For millennials, cancers fueled by obesity are on rise, study says by Erin Elizabeth for Health Nut News
Millennials are on their way to being one of the heaviest generations on record and now a new study published in The Lancet Public Health has found that “cancers fueled by obesity”1 are rising among young adults in the U.S. and “appearing at increasingly younger ages.”1 While not all obesity is caused by diet, there are many diseases that can cause obesity that themselves have a food component.
The study examined data on 12 obesity-related cancers between 1995 and 2014, as well as 18 common cancers not associated with weight, and found a disturbing trend among adults age 24 to 49.
“‘The risk of cancer is increasing in young adults for half of the obesity-related cancers, with the increase steeper in progressively younger ages,’ said co-author Ahmedin Jemal, who is the vice president of the Surveillance and Health Services Research Program for the American Cancer Society.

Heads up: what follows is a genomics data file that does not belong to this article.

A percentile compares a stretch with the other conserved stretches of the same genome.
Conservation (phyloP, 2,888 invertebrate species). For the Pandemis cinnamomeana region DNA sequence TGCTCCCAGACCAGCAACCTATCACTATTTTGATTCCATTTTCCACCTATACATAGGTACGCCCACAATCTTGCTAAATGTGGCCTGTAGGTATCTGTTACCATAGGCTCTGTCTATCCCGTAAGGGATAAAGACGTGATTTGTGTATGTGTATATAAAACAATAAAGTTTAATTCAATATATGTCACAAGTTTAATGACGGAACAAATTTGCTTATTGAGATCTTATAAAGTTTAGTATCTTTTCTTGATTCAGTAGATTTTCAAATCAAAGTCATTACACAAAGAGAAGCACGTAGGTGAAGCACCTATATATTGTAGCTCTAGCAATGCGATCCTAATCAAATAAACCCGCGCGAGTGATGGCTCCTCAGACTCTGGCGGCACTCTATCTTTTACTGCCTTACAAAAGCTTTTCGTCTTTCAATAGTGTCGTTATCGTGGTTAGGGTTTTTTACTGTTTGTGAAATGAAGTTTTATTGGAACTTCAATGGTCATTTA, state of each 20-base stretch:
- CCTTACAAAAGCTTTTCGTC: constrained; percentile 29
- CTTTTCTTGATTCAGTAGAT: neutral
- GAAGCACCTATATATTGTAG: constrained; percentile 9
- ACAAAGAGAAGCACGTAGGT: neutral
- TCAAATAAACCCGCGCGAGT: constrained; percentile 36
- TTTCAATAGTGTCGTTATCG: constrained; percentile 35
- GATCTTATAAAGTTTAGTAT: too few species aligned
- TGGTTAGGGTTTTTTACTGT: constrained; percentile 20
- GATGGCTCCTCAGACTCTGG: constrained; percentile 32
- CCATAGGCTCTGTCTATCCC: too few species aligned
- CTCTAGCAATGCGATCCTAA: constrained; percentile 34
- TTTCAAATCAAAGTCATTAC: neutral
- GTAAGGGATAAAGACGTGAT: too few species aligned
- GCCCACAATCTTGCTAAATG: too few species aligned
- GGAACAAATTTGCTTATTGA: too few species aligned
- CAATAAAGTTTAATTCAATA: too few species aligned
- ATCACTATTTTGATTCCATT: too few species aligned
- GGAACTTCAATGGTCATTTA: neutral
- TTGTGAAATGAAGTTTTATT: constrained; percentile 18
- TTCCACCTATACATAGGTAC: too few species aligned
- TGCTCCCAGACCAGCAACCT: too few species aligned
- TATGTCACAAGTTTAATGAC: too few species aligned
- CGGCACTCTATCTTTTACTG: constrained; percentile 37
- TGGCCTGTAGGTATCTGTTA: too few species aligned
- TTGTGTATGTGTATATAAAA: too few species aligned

‘The findings from this study are a warning for increased burden of obesity-related cancer in older adults in the future,’ said Jemal, ‘potentially halting or reversing the progress achieved in reducing cancer mortality over the past several decades.’”1
The six obesity-related cancers, that have typically shown up in people in their 60s and 70s, showed startling increases among younger adults (at a time when “overall cancer incidence is decreasing in males and stabilizing in women in the US,”): 1
- colorectal- the risk is now double the rate baby boomers had at the same age
- endometrial- the risk is now double the rate baby boomers had at the same age
- pancreatic- typically diagnosed in people over age 65, the analysis found the average annual increase for pancreatic cancer was 4.34% for ages 25 to 29, 2.47% in people aged 30 to 34, 1.31% for those in the 35 to 39 age bracket, and only 0.72% in those aged 40 to 44 years.
- gallbladder- the risk is now double the rate baby boomers had at the same age
- multiple myeloma (a cancer of the bone marrow)
In contrast, rates in successive younger age brackets declined or stabilized in all but two of 18 non-obesity related cancers, including smoking-related and infection-related cancers. The two cancers not associated with obesity that rose in the younger age groups were gastrointestinal cancer and leukemia, a blood cancer.